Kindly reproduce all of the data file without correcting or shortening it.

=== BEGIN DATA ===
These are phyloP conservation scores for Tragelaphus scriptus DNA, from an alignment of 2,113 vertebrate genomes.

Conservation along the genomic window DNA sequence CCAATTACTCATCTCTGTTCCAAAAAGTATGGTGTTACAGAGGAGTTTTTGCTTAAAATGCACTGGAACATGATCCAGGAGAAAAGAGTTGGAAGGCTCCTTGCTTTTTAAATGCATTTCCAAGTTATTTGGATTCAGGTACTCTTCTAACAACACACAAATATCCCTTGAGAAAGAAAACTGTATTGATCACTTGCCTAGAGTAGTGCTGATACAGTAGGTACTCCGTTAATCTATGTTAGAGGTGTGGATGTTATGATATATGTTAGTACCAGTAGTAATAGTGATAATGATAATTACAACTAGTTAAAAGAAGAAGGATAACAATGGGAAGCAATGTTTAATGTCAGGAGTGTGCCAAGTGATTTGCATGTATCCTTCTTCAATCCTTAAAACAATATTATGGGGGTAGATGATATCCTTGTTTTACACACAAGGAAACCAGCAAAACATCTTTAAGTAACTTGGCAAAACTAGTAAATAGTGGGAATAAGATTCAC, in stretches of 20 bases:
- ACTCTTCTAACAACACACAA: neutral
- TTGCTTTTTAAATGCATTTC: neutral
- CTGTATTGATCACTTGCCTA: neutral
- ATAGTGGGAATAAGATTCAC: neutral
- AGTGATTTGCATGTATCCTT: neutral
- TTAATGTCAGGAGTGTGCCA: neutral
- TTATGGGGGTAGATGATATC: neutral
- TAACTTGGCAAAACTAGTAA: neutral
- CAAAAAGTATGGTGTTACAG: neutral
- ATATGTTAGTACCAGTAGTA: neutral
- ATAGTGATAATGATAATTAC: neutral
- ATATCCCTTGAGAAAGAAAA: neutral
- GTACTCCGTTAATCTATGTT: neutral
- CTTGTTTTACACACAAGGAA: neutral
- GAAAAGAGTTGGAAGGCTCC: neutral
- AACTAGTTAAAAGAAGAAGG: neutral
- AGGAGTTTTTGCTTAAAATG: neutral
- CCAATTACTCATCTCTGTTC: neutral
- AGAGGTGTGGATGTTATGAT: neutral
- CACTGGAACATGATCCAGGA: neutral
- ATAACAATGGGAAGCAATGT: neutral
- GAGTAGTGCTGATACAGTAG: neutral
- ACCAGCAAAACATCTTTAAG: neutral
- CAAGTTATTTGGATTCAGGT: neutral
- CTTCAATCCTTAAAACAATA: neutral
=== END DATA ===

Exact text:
These are phyloP conservation scores for Tragelaphus scriptus DNA, from an alignment of 2,113 vertebrate genomes.

Conservation along the genomic window DNA sequence CCAATTACTCATCTCTGTTCCAAAAAGTATGGTGTTACAGAGGAGTTTTTGCTTAAAATGCACTGGAACATGATCCAGGAGAAAAGAGTTGGAAGGCTCCTTGCTTTTTAAATGCATTTCCAAGTTATTTGGATTCAGGTACTCTTCTAACAACACACAAATATCCCTTGAGAAAGAAAACTGTATTGATCACTTGCCTAGAGTAGTGCTGATACAGTAGGTACTCCGTTAATCTATGTTAGAGGTGTGGATGTTATGATATATGTTAGTACCAGTAGTAATAGTGATAATGATAATTACAACTAGTTAAAAGAAGAAGGATAACAATGGGAAGCAATGTTTAATGTCAGGAGTGTGCCAAGTGATTTGCATGTATCCTTCTTCAATCCTTAAAACAATATTATGGGGGTAGATGATATCCTTGTTTTACACACAAGGAAACCAGCAAAACATCTTTAAGTAACTTGGCAAAACTAGTAAATAGTGGGAATAAGATTCAC, in stretches of 20 bases:
- ACTCTTCTAACAACACACAA: neutral
- TTGCTTTTTAAATGCATTTC: neutral
- CTGTATTGATCACTTGCCTA: neutral
- ATAGTGGGAATAAGATTCAC: neutral
- AGTGATTTGCATGTATCCTT: neutral
- TTAATGTCAGGAGTGTGCCA: neutral
- TTATGGGGGTAGATGATATC: neutral
- TAACTTGGCAAAACTAGTAA: neutral
- CAAAAAGTATGGTGTTACAG: neutral
- ATATGTTAGTACCAGTAGTA: neutral
- ATAGTGATAATGATAATTAC: neutral
- ATATCCCTTGAGAAAGAAAA: neutral
- GTACTCCGTTAATCTATGTT: neutral
- CTTGTTTTACACACAAGGAA: neutral
- GAAAAGAGTTGGAAGGCTCC: neutral
- AACTAGTTAAAAGAAGAAGG: neutral
- AGGAGTTTTTGCTTAAAATG: neutral
- CCAATTACTCATCTCTGTTC: neutral
- AGAGGTGTGGATGTTATGAT: neutral
- CACTGGAACATGATCCAGGA: neutral
- ATAACAATGGGAAGCAATGT: neutral
- GAGTAGTGCTGATACAGTAG: neutral
- ACCAGCAAAACATCTTTAAG: neutral
- CAAGTTATTTGGATTCAGGT: neutral
- CTTCAATCCTTAAAACAATA: neutral